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Wednesday, May 22, 2024

The Future Is Bleak. Pondering Pangaea Gives Me Hope

The human passion for gouging burnable stuff out of the earth and reducing it to ashes may well be the end of us. But it's not clear who the “us” is. Not you and me, obviously; we'll be lucky to see 2100. But “us” can't just mean our direct descendants, right? Does it have to mean hominids? Maybe humans of the far, far future don't even have to have blood or DNA to count as survivors. Hundreds of millions of years from now, we primates could live on in our component parts: oxygen, carbon, hydrogen, and nitrogen. We could have a kind of immortality of the elements.


Unlike the imperiled biosphere, Earth's crust and mantle, which are charged with many of the baseline ingredients of humans, show no signs of decline. In fact, they're having a heyday—erupting, grinding, migrating, and splintering in unpredictable ways. Recent data also indicates the plates are up to something supremely weird: making a discreet move toward reunification. Like gazing at the stars, contemplating the so-called deep future of Earth with a new supercontinent can take the sting out of bleak climate predictions for the nearer term.

In about 200 million years, our far-flung continents may join up again. Though progress toward the Pangaea Proxima, the next Pangaea, is slow, it is also measurable. Seismologists have found that the Mid-Atlantic Ridge, a mountain range on the ocean floor that separates North America from Europe and Africa, is expanding about as fast as fingernails grow, broadening the Atlantic Ocean at a rate of some 4 centimeters per year. Meanwhile, the Nazca, a plate off the west coast of Peru, seems to be moving faster, about the speed that hair grows, which may be closing up the Pacific.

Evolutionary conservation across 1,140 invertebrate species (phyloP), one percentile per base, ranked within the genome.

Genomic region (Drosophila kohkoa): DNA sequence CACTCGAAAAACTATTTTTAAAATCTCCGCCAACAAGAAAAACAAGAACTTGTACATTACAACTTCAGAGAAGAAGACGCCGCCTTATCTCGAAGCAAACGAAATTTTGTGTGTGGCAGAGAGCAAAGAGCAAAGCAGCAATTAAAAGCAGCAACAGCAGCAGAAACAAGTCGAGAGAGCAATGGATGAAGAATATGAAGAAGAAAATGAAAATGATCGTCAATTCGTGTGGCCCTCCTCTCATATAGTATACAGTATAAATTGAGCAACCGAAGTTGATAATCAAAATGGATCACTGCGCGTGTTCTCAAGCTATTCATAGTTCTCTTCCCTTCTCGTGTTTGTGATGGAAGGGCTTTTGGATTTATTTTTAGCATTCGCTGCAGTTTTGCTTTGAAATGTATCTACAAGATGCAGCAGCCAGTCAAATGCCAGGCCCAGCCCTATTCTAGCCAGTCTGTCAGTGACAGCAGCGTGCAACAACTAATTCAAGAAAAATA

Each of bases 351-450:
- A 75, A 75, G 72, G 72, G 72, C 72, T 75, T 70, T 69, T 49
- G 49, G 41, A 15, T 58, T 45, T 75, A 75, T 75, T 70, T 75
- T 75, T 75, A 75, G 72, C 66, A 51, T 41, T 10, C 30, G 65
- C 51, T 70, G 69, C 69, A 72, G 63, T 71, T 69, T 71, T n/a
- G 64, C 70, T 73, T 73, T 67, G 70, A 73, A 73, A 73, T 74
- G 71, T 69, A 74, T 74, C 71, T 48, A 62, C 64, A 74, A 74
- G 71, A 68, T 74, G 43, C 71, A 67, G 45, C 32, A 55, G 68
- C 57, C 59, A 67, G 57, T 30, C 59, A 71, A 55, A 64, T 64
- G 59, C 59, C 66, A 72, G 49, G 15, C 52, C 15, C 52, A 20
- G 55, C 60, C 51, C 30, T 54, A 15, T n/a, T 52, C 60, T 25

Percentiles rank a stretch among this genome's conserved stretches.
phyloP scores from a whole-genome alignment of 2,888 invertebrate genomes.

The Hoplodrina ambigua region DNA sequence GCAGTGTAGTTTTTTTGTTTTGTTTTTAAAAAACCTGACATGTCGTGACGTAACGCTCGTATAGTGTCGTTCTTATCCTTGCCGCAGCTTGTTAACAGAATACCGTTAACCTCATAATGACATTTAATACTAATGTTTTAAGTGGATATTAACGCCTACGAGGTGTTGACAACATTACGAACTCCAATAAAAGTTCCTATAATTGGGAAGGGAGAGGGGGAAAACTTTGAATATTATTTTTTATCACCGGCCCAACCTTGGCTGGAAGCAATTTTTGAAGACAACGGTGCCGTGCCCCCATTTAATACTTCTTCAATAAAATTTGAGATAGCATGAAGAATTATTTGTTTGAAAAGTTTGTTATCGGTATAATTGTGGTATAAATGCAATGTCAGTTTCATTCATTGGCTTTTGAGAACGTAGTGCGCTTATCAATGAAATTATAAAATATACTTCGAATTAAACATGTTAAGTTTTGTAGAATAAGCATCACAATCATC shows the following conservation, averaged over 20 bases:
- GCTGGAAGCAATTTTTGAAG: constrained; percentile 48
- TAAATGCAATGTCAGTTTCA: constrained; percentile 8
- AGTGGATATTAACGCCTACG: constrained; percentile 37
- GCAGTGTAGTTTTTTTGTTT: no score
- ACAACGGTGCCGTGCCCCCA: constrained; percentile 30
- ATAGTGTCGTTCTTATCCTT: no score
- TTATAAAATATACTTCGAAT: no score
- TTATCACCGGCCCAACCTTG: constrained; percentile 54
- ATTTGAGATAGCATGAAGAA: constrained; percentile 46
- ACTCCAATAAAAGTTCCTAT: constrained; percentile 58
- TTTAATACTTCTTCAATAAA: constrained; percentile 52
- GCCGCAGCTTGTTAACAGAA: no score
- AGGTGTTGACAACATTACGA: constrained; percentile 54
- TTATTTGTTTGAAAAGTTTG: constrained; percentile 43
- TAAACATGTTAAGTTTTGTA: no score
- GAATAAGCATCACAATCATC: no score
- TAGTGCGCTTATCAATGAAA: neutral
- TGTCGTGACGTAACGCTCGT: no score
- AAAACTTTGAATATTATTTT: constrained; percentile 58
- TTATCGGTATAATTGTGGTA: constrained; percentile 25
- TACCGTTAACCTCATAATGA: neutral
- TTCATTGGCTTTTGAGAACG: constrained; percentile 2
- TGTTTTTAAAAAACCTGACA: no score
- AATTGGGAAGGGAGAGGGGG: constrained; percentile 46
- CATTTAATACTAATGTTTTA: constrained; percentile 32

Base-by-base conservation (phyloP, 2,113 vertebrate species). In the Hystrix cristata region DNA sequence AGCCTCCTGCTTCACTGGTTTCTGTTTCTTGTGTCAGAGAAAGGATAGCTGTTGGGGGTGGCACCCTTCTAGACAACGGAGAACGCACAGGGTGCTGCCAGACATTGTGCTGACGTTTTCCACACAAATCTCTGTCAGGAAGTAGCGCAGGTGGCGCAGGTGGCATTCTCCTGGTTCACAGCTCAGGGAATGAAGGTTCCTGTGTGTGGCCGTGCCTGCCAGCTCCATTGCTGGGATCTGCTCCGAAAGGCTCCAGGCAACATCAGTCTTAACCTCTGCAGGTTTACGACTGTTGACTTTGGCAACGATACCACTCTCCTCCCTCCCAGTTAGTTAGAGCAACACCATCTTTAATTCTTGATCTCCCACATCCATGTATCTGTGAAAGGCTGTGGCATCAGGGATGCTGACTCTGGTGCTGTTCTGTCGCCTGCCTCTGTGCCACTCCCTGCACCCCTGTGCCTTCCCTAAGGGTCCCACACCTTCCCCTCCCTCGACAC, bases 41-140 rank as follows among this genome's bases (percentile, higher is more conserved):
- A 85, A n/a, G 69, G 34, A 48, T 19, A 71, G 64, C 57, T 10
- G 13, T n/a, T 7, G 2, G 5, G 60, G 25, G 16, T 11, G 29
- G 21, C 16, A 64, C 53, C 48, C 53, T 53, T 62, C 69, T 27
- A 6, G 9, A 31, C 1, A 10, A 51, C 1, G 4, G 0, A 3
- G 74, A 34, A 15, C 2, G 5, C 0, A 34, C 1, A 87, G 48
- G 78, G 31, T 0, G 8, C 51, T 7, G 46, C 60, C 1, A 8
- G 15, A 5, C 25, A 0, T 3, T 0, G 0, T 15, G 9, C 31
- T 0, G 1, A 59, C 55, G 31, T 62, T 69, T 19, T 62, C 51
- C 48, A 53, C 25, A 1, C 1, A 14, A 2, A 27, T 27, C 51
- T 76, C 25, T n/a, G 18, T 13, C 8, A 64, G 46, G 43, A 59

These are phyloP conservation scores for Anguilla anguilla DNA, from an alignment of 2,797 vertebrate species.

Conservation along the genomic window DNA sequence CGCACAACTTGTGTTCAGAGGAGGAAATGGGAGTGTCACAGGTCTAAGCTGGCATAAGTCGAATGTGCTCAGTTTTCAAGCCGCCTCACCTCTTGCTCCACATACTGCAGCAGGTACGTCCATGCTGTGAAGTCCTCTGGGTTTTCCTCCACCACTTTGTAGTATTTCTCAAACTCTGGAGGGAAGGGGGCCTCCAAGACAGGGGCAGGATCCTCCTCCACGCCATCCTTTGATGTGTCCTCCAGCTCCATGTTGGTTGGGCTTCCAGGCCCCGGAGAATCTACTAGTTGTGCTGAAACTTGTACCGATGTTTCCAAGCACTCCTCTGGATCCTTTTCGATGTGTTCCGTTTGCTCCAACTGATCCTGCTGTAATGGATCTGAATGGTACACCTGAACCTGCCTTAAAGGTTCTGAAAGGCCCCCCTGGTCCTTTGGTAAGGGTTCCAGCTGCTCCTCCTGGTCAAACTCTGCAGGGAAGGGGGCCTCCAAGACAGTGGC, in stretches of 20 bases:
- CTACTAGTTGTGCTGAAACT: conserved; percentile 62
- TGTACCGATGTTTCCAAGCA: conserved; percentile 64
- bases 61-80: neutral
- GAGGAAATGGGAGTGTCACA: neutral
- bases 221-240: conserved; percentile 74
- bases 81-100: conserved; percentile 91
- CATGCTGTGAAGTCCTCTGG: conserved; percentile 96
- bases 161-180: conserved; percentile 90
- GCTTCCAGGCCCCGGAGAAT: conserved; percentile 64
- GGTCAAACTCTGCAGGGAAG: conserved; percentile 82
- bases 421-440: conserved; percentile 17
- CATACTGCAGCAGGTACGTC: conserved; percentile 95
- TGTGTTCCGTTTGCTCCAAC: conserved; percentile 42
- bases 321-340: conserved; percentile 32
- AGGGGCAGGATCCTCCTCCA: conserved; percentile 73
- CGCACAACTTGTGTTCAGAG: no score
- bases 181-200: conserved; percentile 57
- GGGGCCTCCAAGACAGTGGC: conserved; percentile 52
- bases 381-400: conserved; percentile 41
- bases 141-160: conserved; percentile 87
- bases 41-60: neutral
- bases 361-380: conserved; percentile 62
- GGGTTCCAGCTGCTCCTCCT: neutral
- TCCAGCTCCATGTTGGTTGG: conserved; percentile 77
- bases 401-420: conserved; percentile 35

Of course, the chance that humans will exist to check the prediction is essentially zero. But to study the deep future is to recognize that flora and fauna, human fauna included, may be bit players in the fathomless intergalactic drama of chemicals.

Eons in advance, then, cartographers and earth scientists are clocking continental drift and fantasizing about new worlds. “Amasia” is the name for a hypothetical supercontinent formed when Asia, Africa, North America, South America, Europe, and Australia all fuse around the north pole. An even deeper-future hypothesis, which might take 250 million years, is called “Aurica,” the coalescence of all seven continents, including Antarctica, around the equator. It will no doubt be useful that the next Pangaeae are named in advance, so the rocks will have something to call themselves.

This past January, British seismologists based at the University of Southampton on England's south coast—Southampton was the illustrious departure port for the Mayflower and the RMS Titanic (so they care about geological oceanography)—found new ways to observe mantle convection, some 400 miles below Earth's crust and more than a thousand miles from its core. The material there is surging. As plates move apart along the Mid-Atlantic Ridge, material rises to fill the space between them. As the team reported in a paper published in Nature, these surges could shove tectonic plates up from below and help push the continents farther apart (meaning, since this is a sphere we're talking about, closer together around the back).